I Enjoyed Lunch with My Attorney Until I Received a Bill for It!


Confusion and Frustration Hiring Counsel for the First Time

The San Francisco Bay area is internationally known for startups in many industries including biotechnology, clean tech and social media. Being in San Francisco, we often hear horror stories about charges for attorney fees or we are asked hypothetical questions on how to start and structure a cost effective relationship with counsel. 

Experienced professionals with diverse backgrounds are stepping into dynamic leadership roles with startups such as Chief Executive Officer, Chief Operating Officer and General Counsel. From these executives and others, we hear expressions of confusion, surprise and frustration as they have their first experience selecting counsel for transactional matters or litigation and the billing protocol relating to the initial interaction.

Successful Startups Often Grow Instantaneously and Legal Needs Can Change Quickly

Startups may initially need limited legal advice, such as entity formation including articles of incorporation, and drafting an employee manual. Your startup many just have a few employees. In 2008, Twitter only had 8 employees. By 2012, Twitter employed over 800 individuals. Though Twitter’s case is an extreme example, positive growth at startups may also be accompanied by more complex legal issues and larger legal bills for ongoing services and litigation. In our experience, the earlier this process is managed, the more cost effective it will be in the future.

Don’t Wing It - Use Guidelines to Determine Billing Rates and Fee Structure

Many startups may be reluctant to question their attorney on fees as they begin a professional relationship. Others are hesitant to shop for price when they perceive their business as becoming a future industry leader (“Google hired them, so should we…”). Some individuals see the “10% discount” at the end of their legal invoice and believe they must be getting a bargain. Choosing counsel is certainly a very personal decision. Consulting and utilizing established common legal fee guidelines and generally accepted billing customs and practices can make the process easier and simpler from start to finish. 

Our New Blog Series Outlining How to Select New Counsel and Manage Legal Fees

Many of our prior blog entries detail compliance with billing guidelines and highlight key cases that show various aspects of attorney fee claims in larger corporate law cases (see a selection of our prior blog posts here). We thought it may be helpful to take a few steps back and detail the attorney client relationship and the billing process for those less accustomed to hiring lawyers and reviewing legal bills. Therefore, we will post the series of blog entries noted below outlining various aspects of legal fees with new counsel.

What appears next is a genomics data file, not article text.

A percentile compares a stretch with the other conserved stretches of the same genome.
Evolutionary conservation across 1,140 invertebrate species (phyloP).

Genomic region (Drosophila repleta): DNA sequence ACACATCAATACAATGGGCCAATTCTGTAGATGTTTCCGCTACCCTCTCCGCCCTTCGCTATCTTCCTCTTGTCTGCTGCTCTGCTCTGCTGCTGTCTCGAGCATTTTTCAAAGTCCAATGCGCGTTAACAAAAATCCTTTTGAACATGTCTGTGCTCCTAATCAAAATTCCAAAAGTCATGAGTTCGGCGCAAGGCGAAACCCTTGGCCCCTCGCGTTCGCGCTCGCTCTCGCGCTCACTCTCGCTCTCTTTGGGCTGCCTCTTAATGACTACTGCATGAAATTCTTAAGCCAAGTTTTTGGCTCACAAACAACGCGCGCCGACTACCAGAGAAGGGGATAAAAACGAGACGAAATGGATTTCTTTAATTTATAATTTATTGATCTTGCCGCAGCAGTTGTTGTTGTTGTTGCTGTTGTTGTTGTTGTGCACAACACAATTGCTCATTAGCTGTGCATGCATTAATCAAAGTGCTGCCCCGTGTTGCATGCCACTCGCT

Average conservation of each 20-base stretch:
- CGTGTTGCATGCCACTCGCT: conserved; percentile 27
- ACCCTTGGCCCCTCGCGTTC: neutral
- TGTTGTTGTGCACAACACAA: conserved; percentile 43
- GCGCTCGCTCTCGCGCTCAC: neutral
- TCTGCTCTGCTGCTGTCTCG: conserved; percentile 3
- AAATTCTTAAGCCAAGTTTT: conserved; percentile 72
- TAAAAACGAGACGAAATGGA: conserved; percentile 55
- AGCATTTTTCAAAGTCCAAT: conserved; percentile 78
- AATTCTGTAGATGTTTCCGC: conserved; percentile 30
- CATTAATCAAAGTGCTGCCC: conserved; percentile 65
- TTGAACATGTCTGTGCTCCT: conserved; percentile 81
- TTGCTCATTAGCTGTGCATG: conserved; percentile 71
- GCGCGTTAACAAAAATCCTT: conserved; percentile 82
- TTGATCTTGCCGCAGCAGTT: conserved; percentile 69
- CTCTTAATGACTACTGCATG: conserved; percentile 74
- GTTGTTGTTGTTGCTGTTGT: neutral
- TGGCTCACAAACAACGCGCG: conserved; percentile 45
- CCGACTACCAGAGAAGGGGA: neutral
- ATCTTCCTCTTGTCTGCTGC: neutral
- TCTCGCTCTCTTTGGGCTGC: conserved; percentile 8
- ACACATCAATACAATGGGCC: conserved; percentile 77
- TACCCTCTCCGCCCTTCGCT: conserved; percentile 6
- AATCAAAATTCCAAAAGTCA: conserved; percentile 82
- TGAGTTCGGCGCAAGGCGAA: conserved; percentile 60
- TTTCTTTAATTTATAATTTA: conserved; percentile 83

Conclusion – We Look Forward to Hearing from You

We look forward to hearing from startups and other growing companies with any questions they may have about starting a relationship with legal counsel and billing for ongoing services.

Future Topics of This Blog Series Includes the Following:

  • Selecting Your Attorney
  • Agreeing on an Hourly Rate or Project Rate – Fees Depend on Complexity of Work
  • Deferred Billing – Is This Common? Is it for You?
  • Should You Pay a Retainer Fee?
  • Establishing Legal Fee Billing Guidelines
    • Who Bills You? What Rate of Service Do You Really Need (Partners, Associates and Transient Timekeepers)
    • The Billing Entries on Your Invoices
      • Block Billing – “Meeting; Conference; Task; Research.”
      • Vague Billing – “Research issue”, “Prepared report”
      • Administrative Entries – “Copied files and fixed coffee machine.”
      • Excessive Conferencing – “Meeting with Bob; Conference with Bob and Sarah; Discussion with Chad and Bob on project.”
      • Travel, Etc. – “Travel to startup office and back for meeting.”
  • Establishing Cost/Expense Billing Guidelines – Don’t Bill Me for Lunch!
  • Reviewing Your Legal Invoice Regularly – When Did My Monthly Legal Bill Become This?
  • Questioning Specific Charges – What is This Charge?
  • As Your Company Grows
    • Maintaining Billing Records
    • Reviewing and Monitoring Your Legal Bills
    • Potentially Submitting Legal Bills to Your Insurance Company on Appropriately Covered Matters

Dave McMahon can be reached at (415) 743-3706 or by email.


DISCLAIMER: Because of the generality of this update, the information provided herein may not be applicable in all situations and should not be acted upon without specific legal advice based on particular situations.

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